* @param equalsCheckValue the equality check to use for values
 * @return {@code true} if the key set of {@code a} and {@code b} is equals
 * as defined by
 * {@link #equalsSet(java.util.Set, java.util.Set, EqualsCheck) }
 * and all keys in {@code a} are mapped to the same values as they are in
 * {@code b}, {@code false} otherwise
 */
public static <K,V> boolean equalsMap(Map<K,V> a, Map<K,V> b,
        EqualsCheck<K> equalsCheckKey,
        EqualsCheck<V> equalsCheckValue) {
    if(a == b) {
        return true;
    }
    if(a.size() != b.size()) {
        return false;
    }
    if(!equalsSet(a.keySet(), b.keySet(), equalsCheckKey)) {
        return false;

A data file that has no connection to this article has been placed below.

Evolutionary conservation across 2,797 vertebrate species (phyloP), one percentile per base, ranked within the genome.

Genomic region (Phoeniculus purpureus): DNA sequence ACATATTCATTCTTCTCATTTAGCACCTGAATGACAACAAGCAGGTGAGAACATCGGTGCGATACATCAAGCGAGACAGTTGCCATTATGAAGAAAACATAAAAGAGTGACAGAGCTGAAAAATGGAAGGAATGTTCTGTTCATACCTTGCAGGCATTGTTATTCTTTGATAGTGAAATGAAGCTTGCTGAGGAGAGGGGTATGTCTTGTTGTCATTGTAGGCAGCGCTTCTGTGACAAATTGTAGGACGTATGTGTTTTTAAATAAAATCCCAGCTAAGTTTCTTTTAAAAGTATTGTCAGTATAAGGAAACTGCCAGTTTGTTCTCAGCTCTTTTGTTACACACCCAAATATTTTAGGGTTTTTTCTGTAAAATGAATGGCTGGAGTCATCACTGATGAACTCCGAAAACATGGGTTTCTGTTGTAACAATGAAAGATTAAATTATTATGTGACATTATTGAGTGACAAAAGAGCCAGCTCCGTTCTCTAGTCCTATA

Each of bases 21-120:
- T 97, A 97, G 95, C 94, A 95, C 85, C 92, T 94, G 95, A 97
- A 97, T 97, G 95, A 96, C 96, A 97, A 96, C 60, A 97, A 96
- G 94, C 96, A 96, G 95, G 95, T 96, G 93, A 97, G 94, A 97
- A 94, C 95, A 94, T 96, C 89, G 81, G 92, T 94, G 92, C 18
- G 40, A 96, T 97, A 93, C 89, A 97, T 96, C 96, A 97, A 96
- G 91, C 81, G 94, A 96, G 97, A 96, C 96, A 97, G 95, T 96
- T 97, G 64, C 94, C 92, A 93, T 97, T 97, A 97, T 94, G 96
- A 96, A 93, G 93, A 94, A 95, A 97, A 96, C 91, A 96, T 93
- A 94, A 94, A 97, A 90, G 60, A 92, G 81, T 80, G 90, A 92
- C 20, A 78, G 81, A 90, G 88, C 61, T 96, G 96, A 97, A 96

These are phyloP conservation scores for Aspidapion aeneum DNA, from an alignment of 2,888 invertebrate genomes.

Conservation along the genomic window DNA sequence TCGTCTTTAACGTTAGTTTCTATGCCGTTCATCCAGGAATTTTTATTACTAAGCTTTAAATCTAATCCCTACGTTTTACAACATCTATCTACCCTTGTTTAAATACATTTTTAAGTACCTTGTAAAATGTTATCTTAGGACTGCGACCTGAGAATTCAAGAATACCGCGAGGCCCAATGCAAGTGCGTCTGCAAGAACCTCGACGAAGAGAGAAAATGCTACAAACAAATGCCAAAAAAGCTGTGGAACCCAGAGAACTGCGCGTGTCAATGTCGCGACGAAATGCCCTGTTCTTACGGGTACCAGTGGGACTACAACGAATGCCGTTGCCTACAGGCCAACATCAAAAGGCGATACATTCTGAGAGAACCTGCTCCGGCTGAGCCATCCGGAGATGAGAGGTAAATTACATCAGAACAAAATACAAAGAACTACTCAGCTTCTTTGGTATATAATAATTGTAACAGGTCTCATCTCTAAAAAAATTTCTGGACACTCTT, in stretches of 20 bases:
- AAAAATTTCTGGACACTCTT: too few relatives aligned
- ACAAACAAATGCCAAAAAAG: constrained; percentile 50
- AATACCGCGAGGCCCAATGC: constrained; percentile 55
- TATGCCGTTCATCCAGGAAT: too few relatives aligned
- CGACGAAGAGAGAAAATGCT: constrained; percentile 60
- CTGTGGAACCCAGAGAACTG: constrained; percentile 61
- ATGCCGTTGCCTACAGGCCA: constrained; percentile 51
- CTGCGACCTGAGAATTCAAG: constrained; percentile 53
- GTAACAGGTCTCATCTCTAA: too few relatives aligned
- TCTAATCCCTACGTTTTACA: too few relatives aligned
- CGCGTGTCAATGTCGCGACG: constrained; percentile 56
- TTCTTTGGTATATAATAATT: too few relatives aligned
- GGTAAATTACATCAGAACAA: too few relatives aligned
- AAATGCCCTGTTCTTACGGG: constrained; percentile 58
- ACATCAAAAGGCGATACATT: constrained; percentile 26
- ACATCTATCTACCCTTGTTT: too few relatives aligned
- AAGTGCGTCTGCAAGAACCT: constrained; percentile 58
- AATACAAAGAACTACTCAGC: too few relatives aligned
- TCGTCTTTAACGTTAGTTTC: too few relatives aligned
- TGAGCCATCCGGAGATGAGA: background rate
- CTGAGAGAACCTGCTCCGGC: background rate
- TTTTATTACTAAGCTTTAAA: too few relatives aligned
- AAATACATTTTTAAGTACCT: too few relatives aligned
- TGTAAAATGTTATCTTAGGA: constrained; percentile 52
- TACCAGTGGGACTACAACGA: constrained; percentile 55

}
    for(K key : a.keySet()) {
        if(!equalsCheckValue.equals(a.get(key), b.get(key))) {
            return false;
        }
    }
    return true;
}
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  • \$\begingroup\$ The code is now available at gitlab.com/krichter/equals-lambda and github.com/krichter722/equals-lambda or as Maven artifact de.richtercloud:equals-lambda:1.1 from Sonatype releases. \$\endgroup\$ May 30, 2018 at 16:03
  • \$\begingroup\$ Are you sure equalsSet works as intended? \$\endgroup\$
    – dfhwze
    Aug 23, 2019 at 12:14
  • \$\begingroup\$ Maybe I'm wrong here, but it seems you check not only Checks that all elements in {@code a} are contained in {@code b} but also Checks that all elements in {@code b} are contained in {@code a} \$\endgroup\$
    – dfhwze
    Aug 23, 2019 at 13:18
  • 1
    \$\begingroup\$ @dfhwze Correct. If only the first would be checked I'd check whether a is a equals or a subset of b. I want to check for equality. The Javadoc comment is thus wrong. I'll correct that, thanks. \$\endgroup\$ Aug 23, 2019 at 13:27